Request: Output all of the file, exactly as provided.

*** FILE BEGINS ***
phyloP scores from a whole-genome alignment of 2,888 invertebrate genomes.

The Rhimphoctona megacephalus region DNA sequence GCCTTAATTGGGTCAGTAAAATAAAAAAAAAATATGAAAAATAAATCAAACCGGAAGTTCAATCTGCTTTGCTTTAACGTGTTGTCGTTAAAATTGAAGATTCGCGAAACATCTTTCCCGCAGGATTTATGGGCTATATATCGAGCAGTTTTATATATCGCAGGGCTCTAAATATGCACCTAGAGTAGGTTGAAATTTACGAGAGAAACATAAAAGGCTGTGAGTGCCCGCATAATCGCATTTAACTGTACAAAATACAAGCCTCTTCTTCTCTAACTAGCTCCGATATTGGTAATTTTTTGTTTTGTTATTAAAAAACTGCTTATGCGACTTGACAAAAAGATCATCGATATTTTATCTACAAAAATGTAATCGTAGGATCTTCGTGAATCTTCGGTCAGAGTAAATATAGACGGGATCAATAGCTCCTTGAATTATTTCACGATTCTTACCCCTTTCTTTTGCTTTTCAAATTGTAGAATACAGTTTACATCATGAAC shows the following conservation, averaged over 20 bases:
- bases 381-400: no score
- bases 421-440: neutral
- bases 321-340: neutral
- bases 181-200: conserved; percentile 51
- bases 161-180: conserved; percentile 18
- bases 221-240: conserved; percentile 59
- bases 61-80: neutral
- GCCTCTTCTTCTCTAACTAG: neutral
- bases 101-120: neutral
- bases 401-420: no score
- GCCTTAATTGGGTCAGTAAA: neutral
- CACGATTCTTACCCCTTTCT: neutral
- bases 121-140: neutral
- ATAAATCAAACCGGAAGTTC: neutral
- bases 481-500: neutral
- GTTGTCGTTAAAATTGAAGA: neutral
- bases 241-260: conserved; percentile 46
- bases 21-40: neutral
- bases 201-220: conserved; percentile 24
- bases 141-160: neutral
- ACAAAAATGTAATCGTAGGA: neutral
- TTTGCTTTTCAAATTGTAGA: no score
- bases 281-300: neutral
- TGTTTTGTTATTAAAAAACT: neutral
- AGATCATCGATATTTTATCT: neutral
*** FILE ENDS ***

phyloP scores from a whole-genome alignment of 2,888 invertebrate genomes.

The Rhimphoctona megacephalus region DNA sequence GCCTTAATTGGGTCAGTAAAATAAAAAAAAAATATGAAAAATAAATCAAACCGGAAGTTCAATCTGCTTTGCTTTAACGTGTTGTCGTTAAAATTGAAGATTCGCGAAACATCTTTCCCGCAGGATTTATGGGCTATATATCGAGCAGTTTTATATATCGCAGGGCTCTAAATATGCACCTAGAGTAGGTTGAAATTTACGAGAGAAACATAAAAGGCTGTGAGTGCCCGCATAATCGCATTTAACTGTACAAAATACAAGCCTCTTCTTCTCTAACTAGCTCCGATATTGGTAATTTTTTGTTTTGTTATTAAAAAACTGCTTATGCGACTTGACAAAAAGATCATCGATATTTTATCTACAAAAATGTAATCGTAGGATCTTCGTGAATCTTCGGTCAGAGTAAATATAGACGGGATCAATAGCTCCTTGAATTATTTCACGATTCTTACCCCTTTCTTTTGCTTTTCAAATTGTAGAATACAGTTTACATCATGAAC shows the following conservation, averaged over 20 bases:
- bases 381-400: no score
- bases 421-440: neutral
- bases 321-340: neutral
- bases 181-200: conserved; percentile 51
- bases 161-180: conserved; percentile 18
- bases 221-240: conserved; percentile 59
- bases 61-80: neutral
- GCCTCTTCTTCTCTAACTAG: neutral
- bases 101-120: neutral
- bases 401-420: no score
- GCCTTAATTGGGTCAGTAAA: neutral
- CACGATTCTTACCCCTTTCT: neutral
- bases 121-140: neutral
- ATAAATCAAACCGGAAGTTC: neutral
- bases 481-500: neutral
- GTTGTCGTTAAAATTGAAGA: neutral
- bases 241-260: conserved; percentile 46
- bases 21-40: neutral
- bases 201-220: conserved; percentile 24
- bases 141-160: neutral
- ACAAAAATGTAATCGTAGGA: neutral
- TTTGCTTTTCAAATTGTAGA: no score
- bases 281-300: neutral
- TGTTTTGTTATTAAAAAACT: neutral
- AGATCATCGATATTTTATCT: neutral